Despite being an animated film, this story written by Sunao Katabuchi-Chie Uratani, which is based on the manga titled—‘In This Corner of the World’ by Fumiyo Kōno definitely provides its audience the kind of drama set in the 1930s-1940s wartime in Hiroshima and Kure in Japan, roughly 10 years before and after the horrific atomic bombing.
In the film, a young woman named Suzu, innocent and is fond of drawing; she lived in a seaside town called Eba in Hiroshima City. At 18 years of age she married Shūsaku, an earnest and quiet man; who worked as a judicial officer at the military court in Kure.
Suzu opted to live with Shūsaku in Kure City. Her husband lived with his family located on a hillside in the suburbs of Kure, with a view of the Japanese Naval Fleet in the harbor, including the largest battleships, Yamato and Musashi. Suzu enjoys touching nature and viewing warships moving on the sea with her niece, Harumi.
One day, a navy sailor named Tetsu comes to see Suzu. He was her childhood friend, now assigned to the Japanese cruiser Aoba stationed in Kure. During the night, Shūsaku allowed Tetsu and Suzu to be alone with each other; thinking that it might be the last time for the two to see each other for war is on. Little did he know that Suzu and Tetsu loved each other and professed their feelings toward each other. They copulated that night as well.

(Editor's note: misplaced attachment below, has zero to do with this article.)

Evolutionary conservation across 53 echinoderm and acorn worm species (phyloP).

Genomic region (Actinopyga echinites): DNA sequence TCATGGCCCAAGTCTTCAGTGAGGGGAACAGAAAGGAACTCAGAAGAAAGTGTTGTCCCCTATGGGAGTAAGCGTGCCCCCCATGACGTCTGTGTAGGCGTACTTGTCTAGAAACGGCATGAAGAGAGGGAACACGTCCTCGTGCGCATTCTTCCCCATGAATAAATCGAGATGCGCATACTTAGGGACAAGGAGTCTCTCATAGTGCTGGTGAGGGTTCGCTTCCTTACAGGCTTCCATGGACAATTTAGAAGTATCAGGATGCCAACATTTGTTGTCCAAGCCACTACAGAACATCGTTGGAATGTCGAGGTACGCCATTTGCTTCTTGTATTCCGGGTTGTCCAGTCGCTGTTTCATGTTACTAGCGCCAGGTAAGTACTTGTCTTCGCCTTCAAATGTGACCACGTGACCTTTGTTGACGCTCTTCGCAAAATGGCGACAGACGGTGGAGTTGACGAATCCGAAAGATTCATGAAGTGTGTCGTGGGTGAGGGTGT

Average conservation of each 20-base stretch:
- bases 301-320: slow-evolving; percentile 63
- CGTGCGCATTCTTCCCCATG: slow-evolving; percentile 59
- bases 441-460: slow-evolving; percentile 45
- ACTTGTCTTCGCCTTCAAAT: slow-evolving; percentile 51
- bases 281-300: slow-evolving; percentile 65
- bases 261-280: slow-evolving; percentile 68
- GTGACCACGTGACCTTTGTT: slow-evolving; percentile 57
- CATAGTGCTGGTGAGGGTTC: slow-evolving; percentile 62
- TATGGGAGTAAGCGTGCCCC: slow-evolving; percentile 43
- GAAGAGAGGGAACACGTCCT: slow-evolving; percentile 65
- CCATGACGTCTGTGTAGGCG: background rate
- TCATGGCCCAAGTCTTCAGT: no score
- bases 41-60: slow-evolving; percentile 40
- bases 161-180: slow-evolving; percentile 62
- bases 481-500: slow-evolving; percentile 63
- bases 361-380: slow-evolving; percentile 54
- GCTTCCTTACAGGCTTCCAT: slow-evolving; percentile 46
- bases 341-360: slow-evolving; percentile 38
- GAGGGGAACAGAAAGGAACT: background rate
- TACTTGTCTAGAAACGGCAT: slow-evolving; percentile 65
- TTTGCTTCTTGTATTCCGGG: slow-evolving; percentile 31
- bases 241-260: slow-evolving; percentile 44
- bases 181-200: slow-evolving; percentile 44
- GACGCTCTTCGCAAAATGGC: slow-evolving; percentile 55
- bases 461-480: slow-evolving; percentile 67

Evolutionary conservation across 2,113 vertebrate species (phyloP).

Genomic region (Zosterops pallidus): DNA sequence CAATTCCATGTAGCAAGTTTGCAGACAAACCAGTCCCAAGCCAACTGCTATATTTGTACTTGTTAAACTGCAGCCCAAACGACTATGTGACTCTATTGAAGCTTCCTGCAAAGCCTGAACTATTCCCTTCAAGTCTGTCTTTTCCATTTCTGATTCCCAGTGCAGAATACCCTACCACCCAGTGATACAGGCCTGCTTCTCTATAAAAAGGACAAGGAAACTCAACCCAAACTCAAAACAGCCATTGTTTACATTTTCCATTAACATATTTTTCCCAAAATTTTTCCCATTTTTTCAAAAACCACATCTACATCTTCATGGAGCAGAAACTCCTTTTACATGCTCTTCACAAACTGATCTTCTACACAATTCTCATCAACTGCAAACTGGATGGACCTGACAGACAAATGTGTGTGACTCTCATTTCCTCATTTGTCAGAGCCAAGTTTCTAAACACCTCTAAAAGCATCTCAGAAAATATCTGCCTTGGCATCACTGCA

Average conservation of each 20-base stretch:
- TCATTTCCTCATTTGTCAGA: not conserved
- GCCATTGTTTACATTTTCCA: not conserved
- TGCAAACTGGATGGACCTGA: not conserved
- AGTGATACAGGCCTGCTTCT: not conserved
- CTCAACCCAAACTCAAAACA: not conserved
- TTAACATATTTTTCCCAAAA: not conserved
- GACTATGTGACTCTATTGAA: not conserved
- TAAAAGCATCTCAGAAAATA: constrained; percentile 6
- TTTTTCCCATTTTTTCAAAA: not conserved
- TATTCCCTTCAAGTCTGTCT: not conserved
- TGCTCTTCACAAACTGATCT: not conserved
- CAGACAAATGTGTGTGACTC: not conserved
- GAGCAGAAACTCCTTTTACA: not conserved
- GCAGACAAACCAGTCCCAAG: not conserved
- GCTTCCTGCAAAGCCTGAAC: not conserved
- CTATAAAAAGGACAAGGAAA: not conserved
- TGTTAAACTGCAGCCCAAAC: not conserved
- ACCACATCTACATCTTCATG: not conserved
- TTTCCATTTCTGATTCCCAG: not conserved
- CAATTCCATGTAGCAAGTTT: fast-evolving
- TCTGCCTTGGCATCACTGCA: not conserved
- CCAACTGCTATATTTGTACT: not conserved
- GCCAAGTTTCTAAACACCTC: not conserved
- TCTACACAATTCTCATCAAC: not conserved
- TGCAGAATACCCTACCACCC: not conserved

In the springtime, Shūsaku is drafted by the Navy and temporarily quartered with troops in Otake City, 40 miles away from Kure.
As mentioned in the film’s logline—‘torn apart by war’—the relationship between Shūsaku and Suzu were also falling apart. It even got worst when the U.S. army began its air raids on the Japanese mainland, in Kure. In July, urban areas of Kure are firebombed and mostly burnt down. Suzu is nearly killed by a U.S. low-level strafing run, but saved by Shūsaku. But the inevitable tragedy happened—Suzu lost her brother Yōichi, her niece Harumi, and her right arm—the one she used to draw the things she sees and imagine. She suffered in depression, and planned to return to the relative safety of her hometown (Eba) in Hiroshima City in time for the local summer festival on August 6. But on the morning of that day, a huge and marvelous cloud was rolling up over the mountain from the direction of Hiroshima City. The atomic bombing horribly destroyed countless humans and buildings in Hiroshima City.
It distraught Suzu. Probably, anyone who find himself or herself in a similar situation as Suzu—one will definitely be in a nervous breakdown.
Watching the film will also open the viewers’ eyes on the perils of war. One can ask: ‘How do You Draw Love in the Middle of War?’
After the war, Shūsaku found a new job and began a new life with Suzu, again. The latter regained her motivation to get through life and still draw love for herself and others.
Directed by Sunao Katabuchi, featuring character designs by Hidenori Matsubara and music by Kotringo—it vividly captured the episodes and background of the story are based on facts and real incidents—the lost townscape of pre-war Hiroshima, the damaged Hiroshima due to the atomic bombing; accurately supported by old photos, documents, and the memories of living people.
Suzu’s battled the horrors of war and her depression, which the moviegoers can surely empathized with.